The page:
A blog about Spanish food--how to cook it, how to eat it, here or there. The focus will be on simple, easy and mostly healthy dishes, with lots of options for vegetarians, vegans, and folks (like me) on low-cholesterol diets.
Basically you just grill the biggest green onions you can find until they're charred on the outside. Take them off the grill, wrap them up in paper or foil and let them steam five or ten minutes, then peel off the charred outer layer and enjoy them dipped in a good olive oil or romesco sauce (my easy romesco works well). The hot taste of the onion becomes sweet and rich during the cooking, and the texture is tender.
At the end of the video there is an example of the traditional way to eat these grilled onions (not with a knife and fork!)
Pour the split peas into a large pot. Look them over, pushing them around, and remove any bits of stones or dirt. Rinse the peas 2 or 3 times.
Add enough water to the pot so that the peas are covered by 2 to 3 inches of water. Bring them to a boil. Simmer for half an hour. When the peas begin to soften, add the bay leaf and carrot and continue simmering.
Meanwhile, saute the garlic in the olive oil. Remove the pan from the heat and let the oil cool some. Add the Spanish spice blend. Stir. Add this mixture to the simmering peas.
Let the soup simmer until the peas are quite soft. Add salt to taste (It doesn't need much, thanks to the spices, making this a good soup for people on a low-sodium diet). Just before serving, add handfuls of fresh chopped parsley and--for an Extremaduran or Canary Island touch--a handful of coarsely chopped cilantro.
Whenever we're in Spain, Ana tries to pick up a few tins of Ortiz anchoas "a la antigua"--anchovies prepared "the old fashioned way." We have not been able to find a source for these in the U.S., and even in Spain it isn't always easy to find them (the supermarket chain Carrefour sometimes carries them), but they are well worth searching for. Of all the tinned anchovy fillets, these come the closest to the salt-packed anchovies (anchoas en salazón) served in the very best tapas bars.
You can sometimes find Ortiz's anchoas "a la antigua" in miniature packets, about half the size of the standard 50 gram anchovy tin. These are perfect for when you want to make only one or two tapas. (An open tin of anchovies in olive oil just doesn't keep very well even in the fridge, so it's best to eat them all the day you open the can).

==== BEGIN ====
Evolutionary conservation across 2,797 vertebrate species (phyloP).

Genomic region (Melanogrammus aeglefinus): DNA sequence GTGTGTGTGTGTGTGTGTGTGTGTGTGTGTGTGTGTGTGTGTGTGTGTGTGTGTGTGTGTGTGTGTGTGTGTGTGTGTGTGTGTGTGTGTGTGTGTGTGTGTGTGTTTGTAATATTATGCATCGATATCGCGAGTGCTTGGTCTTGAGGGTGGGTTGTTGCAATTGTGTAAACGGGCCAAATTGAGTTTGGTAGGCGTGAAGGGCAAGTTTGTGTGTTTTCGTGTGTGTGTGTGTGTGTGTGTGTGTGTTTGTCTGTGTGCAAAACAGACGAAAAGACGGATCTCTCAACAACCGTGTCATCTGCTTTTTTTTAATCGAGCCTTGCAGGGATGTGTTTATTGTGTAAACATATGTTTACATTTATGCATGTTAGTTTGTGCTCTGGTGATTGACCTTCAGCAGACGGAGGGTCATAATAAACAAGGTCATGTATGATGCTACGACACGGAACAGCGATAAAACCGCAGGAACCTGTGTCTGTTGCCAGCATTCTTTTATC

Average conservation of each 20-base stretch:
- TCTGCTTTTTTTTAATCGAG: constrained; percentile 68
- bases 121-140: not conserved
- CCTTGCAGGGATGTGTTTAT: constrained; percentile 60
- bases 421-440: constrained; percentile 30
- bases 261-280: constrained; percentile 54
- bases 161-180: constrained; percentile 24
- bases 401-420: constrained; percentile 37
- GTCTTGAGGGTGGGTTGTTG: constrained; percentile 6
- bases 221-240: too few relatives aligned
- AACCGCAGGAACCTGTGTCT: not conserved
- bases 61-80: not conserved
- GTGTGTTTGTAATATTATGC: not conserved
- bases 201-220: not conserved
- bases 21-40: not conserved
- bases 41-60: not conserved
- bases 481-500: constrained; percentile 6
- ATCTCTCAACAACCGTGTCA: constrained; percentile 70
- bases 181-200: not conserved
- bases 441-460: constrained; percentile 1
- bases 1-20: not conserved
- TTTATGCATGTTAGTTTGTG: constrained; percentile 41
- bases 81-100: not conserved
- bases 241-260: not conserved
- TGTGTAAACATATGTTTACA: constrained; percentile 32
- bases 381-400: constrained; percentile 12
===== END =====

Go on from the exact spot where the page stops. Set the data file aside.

Basically Ortiz anchoas a la antigua are first-class anchovies (you can still see bits of silvery skin attached to the fillets, just like in a good tapas bar), packed in an excellent virgin olive oil with herbs. The texture is firm. The flavor, like that of any good anchovy, is not at all fishy. At the same time, these anchovies are unique because of the quality of the ingredients, the way they are prepared, and the herbs.
Open a tin of these, serve them with good bread and wine, and you have an instant tapas party.
Julianne writes, "Torta del Casar is a cheese made from sheep’s milk in the Extremadura region. It’s named after Casar de Caceres because that’s where the cheese originated from. The thing that is special about this cheese is that it is cured using a wild thistle. That ingredient lends a light touch of bitterness you taste along with the rich and slightly salty flavors of this cheese. Another part of torta del Casar's flavour comes from the fact that it is aged at least sixty days.
"The consistency of this cheese is not like many others. The inside is creamy and the outside is hard. The best way to eat torta del Casar is to cut the top off and scoop out the middle to enjoy it spread on a piece of bread, crackers, or pita chips. A cool thing about this cheese is that only 10% of production from only 8 family-run dairies is exported!"
I've posted before on a vegetarian or vegan caldo gallego. Here's another version you can make in just half an hour. I used chicken broth for this, but you can use vegetable broth if you want to make your caldo vegetarian or vegan. If you prefer your caldo gallego with meat, just add slices of chorizo during the last ten minutes of simmering.
1 small bunch of kale or collards, washed and chopped
Make this just as you would fried chickpeas (garbanzos fritos), with or without garlic and spices, but throw in a handful of nuts or seeds of your choice during the last few minutes of frying. We usually combine fried garbanzos with almonds, walnuts, sunflower seeds, hazelnuts, just to name a few.
I would call this a vegetarian version of an empanada de carne adobada, but it's a good empanada in its own right. The pimentón gives it a nice smoky depth of flavor. Serve as a tapa. It's fantastic with a dark sherry.
In Spain, croquettes of all sorts--bacalao, jamón serrano, and even chicken--are extremely popular as tapas, but one of the most unusual and delicious is the mejillón tigre (literally, "tiger mussel"), which is basically a mussel croquette fried with one half of the shell. They seem to be especially popular in Madrid, where every neighborhood has a bar that makes the mejillón tigre one of its specialties. In barrio de Prosperidad, where we stay, it's Luman (where we took the picture above). If you're visiting the Prado, you may want to cross the street and try the mejillón tigre at Espacio Puro. They're fantasitc, and the place has a neat retro atmosphere.
Wherever you are, ask around and someone will probably point you in the direction of the best mejillón tigre.